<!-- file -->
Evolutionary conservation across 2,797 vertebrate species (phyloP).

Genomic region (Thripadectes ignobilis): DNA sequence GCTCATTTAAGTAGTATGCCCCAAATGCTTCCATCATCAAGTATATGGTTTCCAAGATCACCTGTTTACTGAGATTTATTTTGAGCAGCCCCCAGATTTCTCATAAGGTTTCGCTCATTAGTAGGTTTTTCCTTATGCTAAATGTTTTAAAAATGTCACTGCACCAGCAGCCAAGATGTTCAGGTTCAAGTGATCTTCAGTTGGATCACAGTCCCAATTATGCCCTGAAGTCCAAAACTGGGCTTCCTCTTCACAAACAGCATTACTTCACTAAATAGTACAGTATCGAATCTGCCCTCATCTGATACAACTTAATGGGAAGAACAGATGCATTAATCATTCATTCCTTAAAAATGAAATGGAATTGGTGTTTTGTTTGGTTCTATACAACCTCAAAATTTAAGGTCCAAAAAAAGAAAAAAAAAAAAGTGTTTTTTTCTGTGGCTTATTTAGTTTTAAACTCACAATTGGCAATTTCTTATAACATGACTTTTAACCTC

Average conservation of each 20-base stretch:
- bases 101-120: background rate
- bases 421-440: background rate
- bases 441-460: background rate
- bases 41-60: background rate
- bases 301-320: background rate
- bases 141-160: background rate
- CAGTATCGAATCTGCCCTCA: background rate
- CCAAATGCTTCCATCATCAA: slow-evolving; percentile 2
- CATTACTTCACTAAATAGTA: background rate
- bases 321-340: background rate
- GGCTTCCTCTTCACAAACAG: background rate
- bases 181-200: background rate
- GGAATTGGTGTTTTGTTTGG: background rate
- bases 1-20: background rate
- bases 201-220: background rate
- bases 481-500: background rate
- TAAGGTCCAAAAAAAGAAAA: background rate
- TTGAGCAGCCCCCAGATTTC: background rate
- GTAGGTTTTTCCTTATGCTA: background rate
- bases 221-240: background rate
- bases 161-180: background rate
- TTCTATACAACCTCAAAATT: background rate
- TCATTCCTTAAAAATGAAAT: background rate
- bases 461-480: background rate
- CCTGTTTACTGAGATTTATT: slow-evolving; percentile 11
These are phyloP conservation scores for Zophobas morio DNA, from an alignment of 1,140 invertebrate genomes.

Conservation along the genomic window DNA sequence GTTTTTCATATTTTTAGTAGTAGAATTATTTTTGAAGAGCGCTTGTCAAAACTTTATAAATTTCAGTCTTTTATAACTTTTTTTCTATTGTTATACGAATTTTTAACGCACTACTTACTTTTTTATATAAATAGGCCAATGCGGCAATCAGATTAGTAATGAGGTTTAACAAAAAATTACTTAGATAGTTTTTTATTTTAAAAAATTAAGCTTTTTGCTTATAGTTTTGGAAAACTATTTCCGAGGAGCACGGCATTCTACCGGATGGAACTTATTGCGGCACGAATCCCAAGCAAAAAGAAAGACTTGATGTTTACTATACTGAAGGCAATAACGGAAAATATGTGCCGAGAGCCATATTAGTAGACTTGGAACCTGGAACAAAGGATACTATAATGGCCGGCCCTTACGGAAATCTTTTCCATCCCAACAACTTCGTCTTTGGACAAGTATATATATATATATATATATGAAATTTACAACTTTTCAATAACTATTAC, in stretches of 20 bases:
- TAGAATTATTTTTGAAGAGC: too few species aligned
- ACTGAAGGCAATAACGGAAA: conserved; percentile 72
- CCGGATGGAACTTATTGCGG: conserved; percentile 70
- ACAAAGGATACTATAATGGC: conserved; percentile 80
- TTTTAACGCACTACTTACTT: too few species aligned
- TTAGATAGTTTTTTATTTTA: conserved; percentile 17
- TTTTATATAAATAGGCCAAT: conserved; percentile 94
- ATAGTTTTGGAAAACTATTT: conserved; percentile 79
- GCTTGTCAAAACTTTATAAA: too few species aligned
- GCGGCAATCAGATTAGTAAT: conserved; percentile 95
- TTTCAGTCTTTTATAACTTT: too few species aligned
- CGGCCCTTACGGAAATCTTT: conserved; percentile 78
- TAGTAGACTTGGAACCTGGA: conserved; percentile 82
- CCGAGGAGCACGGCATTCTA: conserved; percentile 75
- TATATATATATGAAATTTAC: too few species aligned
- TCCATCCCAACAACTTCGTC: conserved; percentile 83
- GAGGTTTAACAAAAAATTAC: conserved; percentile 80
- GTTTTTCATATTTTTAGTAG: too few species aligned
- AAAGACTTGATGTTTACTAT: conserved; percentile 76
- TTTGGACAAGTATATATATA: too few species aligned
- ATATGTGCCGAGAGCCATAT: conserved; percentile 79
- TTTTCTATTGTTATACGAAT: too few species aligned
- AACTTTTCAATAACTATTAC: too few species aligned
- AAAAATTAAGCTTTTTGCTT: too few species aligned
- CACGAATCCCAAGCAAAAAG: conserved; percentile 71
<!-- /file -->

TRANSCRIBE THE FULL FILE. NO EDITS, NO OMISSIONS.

Evolutionary conservation across 2,797 vertebrate species (phyloP).

Genomic region (Thripadectes ignobilis): DNA sequence GCTCATTTAAGTAGTATGCCCCAAATGCTTCCATCATCAAGTATATGGTTTCCAAGATCACCTGTTTACTGAGATTTATTTTGAGCAGCCCCCAGATTTCTCATAAGGTTTCGCTCATTAGTAGGTTTTTCCTTATGCTAAATGTTTTAAAAATGTCACTGCACCAGCAGCCAAGATGTTCAGGTTCAAGTGATCTTCAGTTGGATCACAGTCCCAATTATGCCCTGAAGTCCAAAACTGGGCTTCCTCTTCACAAACAGCATTACTTCACTAAATAGTACAGTATCGAATCTGCCCTCATCTGATACAACTTAATGGGAAGAACAGATGCATTAATCATTCATTCCTTAAAAATGAAATGGAATTGGTGTTTTGTTTGGTTCTATACAACCTCAAAATTTAAGGTCCAAAAAAAGAAAAAAAAAAAAGTGTTTTTTTCTGTGGCTTATTTAGTTTTAAACTCACAATTGGCAATTTCTTATAACATGACTTTTAACCTC

Average conservation of each 20-base stretch:
- bases 101-120: background rate
- bases 421-440: background rate
- bases 441-460: background rate
- bases 41-60: background rate
- bases 301-320: background rate
- bases 141-160: background rate
- CAGTATCGAATCTGCCCTCA: background rate
- CCAAATGCTTCCATCATCAA: slow-evolving; percentile 2
- CATTACTTCACTAAATAGTA: background rate
- bases 321-340: background rate
- GGCTTCCTCTTCACAAACAG: background rate
- bases 181-200: background rate
- GGAATTGGTGTTTTGTTTGG: background rate
- bases 1-20: background rate
- bases 201-220: background rate
- bases 481-500: background rate
- TAAGGTCCAAAAAAAGAAAA: background rate
- TTGAGCAGCCCCCAGATTTC: background rate
- GTAGGTTTTTCCTTATGCTA: background rate
- bases 221-240: background rate
- bases 161-180: background rate
- TTCTATACAACCTCAAAATT: background rate
- TCATTCCTTAAAAATGAAAT: background rate
- bases 461-480: background rate
- CCTGTTTACTGAGATTTATT: slow-evolving; percentile 11
These are phyloP conservation scores for Zophobas morio DNA, from an alignment of 1,140 invertebrate genomes.

Conservation along the genomic window DNA sequence GTTTTTCATATTTTTAGTAGTAGAATTATTTTTGAAGAGCGCTTGTCAAAACTTTATAAATTTCAGTCTTTTATAACTTTTTTTCTATTGTTATACGAATTTTTAACGCACTACTTACTTTTTTATATAAATAGGCCAATGCGGCAATCAGATTAGTAATGAGGTTTAACAAAAAATTACTTAGATAGTTTTTTATTTTAAAAAATTAAGCTTTTTGCTTATAGTTTTGGAAAACTATTTCCGAGGAGCACGGCATTCTACCGGATGGAACTTATTGCGGCACGAATCCCAAGCAAAAAGAAAGACTTGATGTTTACTATACTGAAGGCAATAACGGAAAATATGTGCCGAGAGCCATATTAGTAGACTTGGAACCTGGAACAAAGGATACTATAATGGCCGGCCCTTACGGAAATCTTTTCCATCCCAACAACTTCGTCTTTGGACAAGTATATATATATATATATATATGAAATTTACAACTTTTCAATAACTATTAC, in stretches of 20 bases:
- TAGAATTATTTTTGAAGAGC: too few species aligned
- ACTGAAGGCAATAACGGAAA: conserved; percentile 72
- CCGGATGGAACTTATTGCGG: conserved; percentile 70
- ACAAAGGATACTATAATGGC: conserved; percentile 80
- TTTTAACGCACTACTTACTT: too few species aligned
- TTAGATAGTTTTTTATTTTA: conserved; percentile 17
- TTTTATATAAATAGGCCAAT: conserved; percentile 94
- ATAGTTTTGGAAAACTATTT: conserved; percentile 79
- GCTTGTCAAAACTTTATAAA: too few species aligned
- GCGGCAATCAGATTAGTAAT: conserved; percentile 95
- TTTCAGTCTTTTATAACTTT: too few species aligned
- CGGCCCTTACGGAAATCTTT: conserved; percentile 78
- TAGTAGACTTGGAACCTGGA: conserved; percentile 82
- CCGAGGAGCACGGCATTCTA: conserved; percentile 75
- TATATATATATGAAATTTAC: too few species aligned
- TCCATCCCAACAACTTCGTC: conserved; percentile 83
- GAGGTTTAACAAAAAATTAC: conserved; percentile 80
- GTTTTTCATATTTTTAGTAG: too few species aligned
- AAAGACTTGATGTTTACTAT: conserved; percentile 76
- TTTGGACAAGTATATATATA: too few species aligned
- ATATGTGCCGAGAGCCATAT: conserved; percentile 79
- TTTTCTATTGTTATACGAAT: too few species aligned
- AACTTTTCAATAACTATTAC: too few species aligned
- AAAAATTAAGCTTTTTGCTT: too few species aligned
- CACGAATCCCAAGCAAAAAG: conserved; percentile 71